Reader Marie recently asked:
Q: What can I use to control poa in my bermuda sod?
A: While many people might first think of Power of Attorney when they see a reference to poa, Marie is asking about a species of turfgrass called Poa annua. You might know it better as annual bluegrass. While poa is technically a turfgrass, its aggressiveness in taking over the less grassy portions of some lawns leads many to treat it as an invasive weed. And since each plant can produce multiple generations of seed each season, controlling unwanted poa can make securing power of attorney look like a walk in the park.
Adding to Marie’s trouble is the fact that her poa, a cool-season grass, is growing in a warm-season lawn. That means the poa is just getting started in the fall when her bermudagrass is bedding down for the season. That makes the poa especially visible in the cooler months when the soil temperature dips below 70 degrees Fahrenheit.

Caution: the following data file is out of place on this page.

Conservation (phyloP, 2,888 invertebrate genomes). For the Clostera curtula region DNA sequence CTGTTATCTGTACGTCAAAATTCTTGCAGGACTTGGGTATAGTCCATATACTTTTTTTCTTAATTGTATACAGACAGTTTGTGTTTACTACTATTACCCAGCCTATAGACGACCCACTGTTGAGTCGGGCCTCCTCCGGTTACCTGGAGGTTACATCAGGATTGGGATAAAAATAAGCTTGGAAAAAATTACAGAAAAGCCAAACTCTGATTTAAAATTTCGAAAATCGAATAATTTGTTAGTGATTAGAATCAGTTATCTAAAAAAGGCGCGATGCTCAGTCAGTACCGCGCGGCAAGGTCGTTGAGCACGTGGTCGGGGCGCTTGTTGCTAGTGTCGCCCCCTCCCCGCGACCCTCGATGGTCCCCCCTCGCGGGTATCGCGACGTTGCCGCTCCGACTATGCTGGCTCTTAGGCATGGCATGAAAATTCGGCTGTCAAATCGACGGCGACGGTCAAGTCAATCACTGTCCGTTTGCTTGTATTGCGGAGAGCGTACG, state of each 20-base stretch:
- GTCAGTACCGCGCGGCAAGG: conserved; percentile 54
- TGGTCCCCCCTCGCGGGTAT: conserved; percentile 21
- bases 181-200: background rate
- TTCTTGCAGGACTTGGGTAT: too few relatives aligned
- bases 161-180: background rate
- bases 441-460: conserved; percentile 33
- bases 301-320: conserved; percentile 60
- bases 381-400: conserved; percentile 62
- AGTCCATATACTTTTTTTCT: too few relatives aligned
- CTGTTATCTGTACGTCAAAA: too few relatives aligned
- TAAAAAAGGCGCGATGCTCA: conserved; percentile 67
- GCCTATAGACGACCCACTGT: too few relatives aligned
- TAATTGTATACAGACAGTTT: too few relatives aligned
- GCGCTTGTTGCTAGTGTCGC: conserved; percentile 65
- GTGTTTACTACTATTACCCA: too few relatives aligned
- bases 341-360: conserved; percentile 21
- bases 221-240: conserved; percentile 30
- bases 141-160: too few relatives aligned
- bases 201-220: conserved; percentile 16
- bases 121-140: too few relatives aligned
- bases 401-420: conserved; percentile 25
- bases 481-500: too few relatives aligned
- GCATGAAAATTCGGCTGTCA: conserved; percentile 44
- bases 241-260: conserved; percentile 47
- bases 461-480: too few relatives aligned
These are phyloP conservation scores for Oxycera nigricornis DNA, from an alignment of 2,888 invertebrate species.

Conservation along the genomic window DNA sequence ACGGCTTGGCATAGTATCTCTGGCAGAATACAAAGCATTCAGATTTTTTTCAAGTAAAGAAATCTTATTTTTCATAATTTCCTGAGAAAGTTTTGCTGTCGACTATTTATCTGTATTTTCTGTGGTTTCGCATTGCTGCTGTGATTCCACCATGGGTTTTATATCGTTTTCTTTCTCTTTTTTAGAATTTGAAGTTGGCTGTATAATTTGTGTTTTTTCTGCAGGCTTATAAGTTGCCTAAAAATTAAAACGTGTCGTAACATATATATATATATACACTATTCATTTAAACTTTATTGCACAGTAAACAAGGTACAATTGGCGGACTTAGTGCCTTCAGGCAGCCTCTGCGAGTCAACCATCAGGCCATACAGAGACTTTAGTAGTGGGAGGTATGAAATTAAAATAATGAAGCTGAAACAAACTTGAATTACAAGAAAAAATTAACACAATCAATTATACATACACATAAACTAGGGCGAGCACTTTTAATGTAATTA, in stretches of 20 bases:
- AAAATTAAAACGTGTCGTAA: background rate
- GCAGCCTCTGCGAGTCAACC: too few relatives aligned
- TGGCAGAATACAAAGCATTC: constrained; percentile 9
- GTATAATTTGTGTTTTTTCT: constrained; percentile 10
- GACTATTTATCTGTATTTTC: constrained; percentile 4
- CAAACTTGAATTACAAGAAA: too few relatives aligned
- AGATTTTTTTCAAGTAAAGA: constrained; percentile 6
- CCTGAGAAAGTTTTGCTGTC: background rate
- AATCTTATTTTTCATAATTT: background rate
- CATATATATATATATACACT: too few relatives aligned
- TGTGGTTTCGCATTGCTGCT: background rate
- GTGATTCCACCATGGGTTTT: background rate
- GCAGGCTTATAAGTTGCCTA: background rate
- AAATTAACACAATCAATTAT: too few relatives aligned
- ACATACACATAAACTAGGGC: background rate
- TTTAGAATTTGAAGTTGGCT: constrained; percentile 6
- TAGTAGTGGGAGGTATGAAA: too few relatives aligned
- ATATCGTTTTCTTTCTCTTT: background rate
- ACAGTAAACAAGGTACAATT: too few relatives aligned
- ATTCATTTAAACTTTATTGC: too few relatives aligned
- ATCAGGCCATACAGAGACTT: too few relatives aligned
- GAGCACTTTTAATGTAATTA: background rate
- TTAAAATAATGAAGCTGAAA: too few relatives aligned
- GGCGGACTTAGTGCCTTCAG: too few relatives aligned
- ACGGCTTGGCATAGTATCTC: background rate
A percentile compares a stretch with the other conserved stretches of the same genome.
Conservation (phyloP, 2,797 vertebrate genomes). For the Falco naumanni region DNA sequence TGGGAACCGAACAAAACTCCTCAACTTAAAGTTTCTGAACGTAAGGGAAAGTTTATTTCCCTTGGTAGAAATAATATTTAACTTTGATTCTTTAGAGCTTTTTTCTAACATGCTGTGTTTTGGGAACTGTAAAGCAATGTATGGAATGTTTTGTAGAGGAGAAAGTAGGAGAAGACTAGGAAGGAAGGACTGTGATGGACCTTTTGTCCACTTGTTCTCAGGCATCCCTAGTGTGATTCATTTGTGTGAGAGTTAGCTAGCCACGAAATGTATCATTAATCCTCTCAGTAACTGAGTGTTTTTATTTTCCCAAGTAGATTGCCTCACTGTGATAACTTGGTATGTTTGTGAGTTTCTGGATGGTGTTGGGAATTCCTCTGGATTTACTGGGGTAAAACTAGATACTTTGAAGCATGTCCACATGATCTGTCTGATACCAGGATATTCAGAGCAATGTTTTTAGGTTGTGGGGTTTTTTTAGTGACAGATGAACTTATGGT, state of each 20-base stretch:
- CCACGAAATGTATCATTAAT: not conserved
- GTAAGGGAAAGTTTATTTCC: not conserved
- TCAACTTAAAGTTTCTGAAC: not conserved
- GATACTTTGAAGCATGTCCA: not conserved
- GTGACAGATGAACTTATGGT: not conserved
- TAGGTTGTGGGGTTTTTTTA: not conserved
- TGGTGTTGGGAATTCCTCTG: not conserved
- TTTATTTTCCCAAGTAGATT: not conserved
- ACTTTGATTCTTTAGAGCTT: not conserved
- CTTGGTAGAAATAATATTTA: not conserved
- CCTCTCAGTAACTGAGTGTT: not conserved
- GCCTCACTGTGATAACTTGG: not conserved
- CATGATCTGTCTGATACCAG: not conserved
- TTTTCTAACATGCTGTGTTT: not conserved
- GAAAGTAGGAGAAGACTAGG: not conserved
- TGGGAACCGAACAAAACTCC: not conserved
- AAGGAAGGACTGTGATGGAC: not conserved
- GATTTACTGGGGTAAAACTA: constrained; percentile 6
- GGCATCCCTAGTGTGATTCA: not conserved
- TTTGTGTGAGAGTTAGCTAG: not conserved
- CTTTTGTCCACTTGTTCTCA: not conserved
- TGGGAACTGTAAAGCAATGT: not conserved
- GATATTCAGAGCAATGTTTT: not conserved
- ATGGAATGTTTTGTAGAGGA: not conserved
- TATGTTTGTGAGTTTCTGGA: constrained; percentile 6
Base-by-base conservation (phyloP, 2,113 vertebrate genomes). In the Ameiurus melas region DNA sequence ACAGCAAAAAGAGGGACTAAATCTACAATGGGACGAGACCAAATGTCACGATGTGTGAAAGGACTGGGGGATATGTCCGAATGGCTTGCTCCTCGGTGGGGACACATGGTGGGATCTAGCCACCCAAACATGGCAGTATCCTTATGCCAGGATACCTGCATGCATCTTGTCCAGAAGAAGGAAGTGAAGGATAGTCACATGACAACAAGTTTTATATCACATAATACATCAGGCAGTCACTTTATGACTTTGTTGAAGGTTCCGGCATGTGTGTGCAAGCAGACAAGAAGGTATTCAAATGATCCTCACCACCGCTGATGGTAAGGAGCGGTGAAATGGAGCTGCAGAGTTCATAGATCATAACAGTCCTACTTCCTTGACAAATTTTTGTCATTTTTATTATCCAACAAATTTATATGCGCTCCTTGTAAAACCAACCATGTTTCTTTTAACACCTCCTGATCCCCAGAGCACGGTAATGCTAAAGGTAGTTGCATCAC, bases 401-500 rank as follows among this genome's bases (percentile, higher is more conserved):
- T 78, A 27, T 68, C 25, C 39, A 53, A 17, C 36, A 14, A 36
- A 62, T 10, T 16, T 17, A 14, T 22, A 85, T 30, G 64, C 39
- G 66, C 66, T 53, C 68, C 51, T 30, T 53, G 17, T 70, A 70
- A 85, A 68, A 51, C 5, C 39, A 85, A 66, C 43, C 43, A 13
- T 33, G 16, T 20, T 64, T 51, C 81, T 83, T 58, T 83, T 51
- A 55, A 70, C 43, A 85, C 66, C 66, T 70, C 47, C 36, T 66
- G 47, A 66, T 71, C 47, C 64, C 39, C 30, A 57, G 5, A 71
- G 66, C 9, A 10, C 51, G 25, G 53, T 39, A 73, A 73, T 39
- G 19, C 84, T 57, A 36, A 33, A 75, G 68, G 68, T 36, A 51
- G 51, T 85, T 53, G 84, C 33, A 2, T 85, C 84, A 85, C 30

But as it happens, that seasonal difference is also the best place to start dealing with unwanted poa. The best time to exert control over the grass is in early fall and early spring, when the poa is starting to grow. A pre-emergent herbicide applied at either of these times will inhibit the growth of cool-season weeds, preventing them from producing the seeds that would otherwise establish next year’s crop.
That said, half the battle is simply helping your chosen turfgrass to thrive. While poa annua is quick to spread to just about any unoccupied patch of lawn space, it isn’t particularly competitive with existing plants. If you can coax your Bermuda grass into spreading and establishing itself continuously across your lawn, it should squeeze out the existing poa during the heat of summer, leaving it with fewer footholds during the following autumn.
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Photo by Macleary Grass Man through Creative Commons licence